we crossed a murky river

It is my last full day staying in Ahmedabad. In Ahmedabad my eyes have truly been opened to the world around me. Not only have I come to appreciate basic commodities, but I have also witnessed terrible poverty and wealth disparity which has made me question my lifestyle in America. While staying in Ahmedabad we lived in an ashram. Compared to my life in America, the Ashram provides very limited resources and forced me to revaluate how we use our supplies. Some of the basic supplies that can’t be found in the Ashram are: toilet paper, clean tap water, showers, and Internet. When I first arrived I felt very deprived and I longed for western comforts. I kept this mindset until we visited some of the local communities and villages. In these populations the people didn’t have access to: electricity, water, bathrooms, and numerous other modern resources. After witnessing these people I realized how incredibly lucky I am to live in a middle class family in America, and to be staying in the Ashram. Furthermore I have realized that even though we may live in very distant areas around the world, it is still our responsibility to help those who are less fortunate.

One of the most striking examples of poverty that I have witnessed so far is our walk through the slum. Entering the slum I immediately was hit with the overpowering scent of feces, and trash. As we walked further we crossed a murky river, which was a channel for raw sewerage. The deeper we went into the slum the more I was aware of the conditions around me. Diseased animals wandered the street, and old men drank water from translucent puddles in the road. We passed by a banana chip factory which was filled with child workers who gave us quiet smiles as they discarded peels into a massive heap. Eventually we attracted many followers who trailed us like a parade. Children ran up to us with warm smiles, as grown men and women stared at us from their stoops. When it was time to turn around I was scared. I didn’t want to face the path that lay behind me, and I felt ashamed that I was so unaware of communities like these prior to our visit.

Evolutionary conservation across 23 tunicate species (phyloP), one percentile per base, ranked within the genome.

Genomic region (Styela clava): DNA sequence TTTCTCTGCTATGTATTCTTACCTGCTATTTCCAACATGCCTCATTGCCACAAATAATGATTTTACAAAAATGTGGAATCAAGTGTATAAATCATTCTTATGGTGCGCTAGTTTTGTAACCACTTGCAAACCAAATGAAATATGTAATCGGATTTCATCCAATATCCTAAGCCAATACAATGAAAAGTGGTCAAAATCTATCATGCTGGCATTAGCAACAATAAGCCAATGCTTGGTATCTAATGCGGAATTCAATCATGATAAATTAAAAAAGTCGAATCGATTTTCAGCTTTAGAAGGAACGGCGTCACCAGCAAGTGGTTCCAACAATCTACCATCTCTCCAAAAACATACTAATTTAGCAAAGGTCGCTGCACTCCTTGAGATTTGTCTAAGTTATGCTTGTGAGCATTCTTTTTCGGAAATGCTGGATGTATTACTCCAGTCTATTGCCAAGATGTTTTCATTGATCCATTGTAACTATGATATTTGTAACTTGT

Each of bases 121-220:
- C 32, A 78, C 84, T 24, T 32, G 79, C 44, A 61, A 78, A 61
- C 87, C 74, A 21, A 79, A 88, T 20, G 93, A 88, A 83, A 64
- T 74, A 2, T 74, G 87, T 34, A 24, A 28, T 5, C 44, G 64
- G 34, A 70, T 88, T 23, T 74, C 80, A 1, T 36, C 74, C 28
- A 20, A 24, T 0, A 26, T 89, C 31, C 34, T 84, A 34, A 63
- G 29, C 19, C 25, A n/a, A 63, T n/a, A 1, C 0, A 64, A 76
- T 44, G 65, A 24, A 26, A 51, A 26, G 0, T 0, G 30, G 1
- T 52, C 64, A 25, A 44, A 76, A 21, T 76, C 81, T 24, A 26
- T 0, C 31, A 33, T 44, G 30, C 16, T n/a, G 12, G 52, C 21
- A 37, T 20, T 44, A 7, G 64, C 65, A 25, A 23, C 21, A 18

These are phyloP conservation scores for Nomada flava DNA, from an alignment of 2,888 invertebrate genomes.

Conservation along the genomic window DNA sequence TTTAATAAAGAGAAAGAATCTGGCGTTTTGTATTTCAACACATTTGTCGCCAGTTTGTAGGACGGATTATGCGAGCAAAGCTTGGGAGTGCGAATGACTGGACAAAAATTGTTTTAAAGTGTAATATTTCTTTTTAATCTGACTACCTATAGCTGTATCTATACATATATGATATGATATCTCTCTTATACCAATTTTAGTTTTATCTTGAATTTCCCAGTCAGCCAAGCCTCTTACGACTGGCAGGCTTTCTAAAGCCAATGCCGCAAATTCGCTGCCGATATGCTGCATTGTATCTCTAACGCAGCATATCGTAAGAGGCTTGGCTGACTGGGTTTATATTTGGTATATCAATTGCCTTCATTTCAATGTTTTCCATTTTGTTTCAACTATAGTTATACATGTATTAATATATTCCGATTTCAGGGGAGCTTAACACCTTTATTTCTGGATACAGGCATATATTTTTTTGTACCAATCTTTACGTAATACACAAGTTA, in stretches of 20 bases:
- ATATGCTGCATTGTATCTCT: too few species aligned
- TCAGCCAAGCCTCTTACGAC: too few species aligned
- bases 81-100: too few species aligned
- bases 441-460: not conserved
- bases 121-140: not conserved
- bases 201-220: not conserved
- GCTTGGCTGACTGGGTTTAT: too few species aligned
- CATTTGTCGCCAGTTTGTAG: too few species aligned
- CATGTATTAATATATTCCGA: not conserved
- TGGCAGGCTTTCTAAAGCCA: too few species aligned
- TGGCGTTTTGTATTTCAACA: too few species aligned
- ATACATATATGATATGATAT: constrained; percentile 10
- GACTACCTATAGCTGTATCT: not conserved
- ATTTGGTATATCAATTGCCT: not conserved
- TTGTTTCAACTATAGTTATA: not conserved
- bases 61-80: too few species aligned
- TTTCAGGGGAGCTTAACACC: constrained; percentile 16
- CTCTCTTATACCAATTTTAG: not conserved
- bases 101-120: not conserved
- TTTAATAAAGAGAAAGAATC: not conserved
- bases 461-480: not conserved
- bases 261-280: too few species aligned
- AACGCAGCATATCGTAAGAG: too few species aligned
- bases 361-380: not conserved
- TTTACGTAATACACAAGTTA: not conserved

When I reflected on my experience I did not know how to deal with my emotions. I am frustrated that slum dwellers have to live in terrible conditions, and I am angry that more people are not helping them. I also feel guilty and confused about entering the slum. As we were walking we attracted a lot of attention from the residents, and they followed and waved at us. I felt as if I didn’t deserve the attention they were giving me because we were just passing through and not there to physically help them. Moreover, I don’t know what we actually accomplished by visiting the slum. Certainly I gained an important experience, and it opened up my eyes to how many people live around the world. However, this experience was very one-sided. We did not help the slum dwellers, and if anything we intruded on their way of life, and may have made them feel uncomfortable.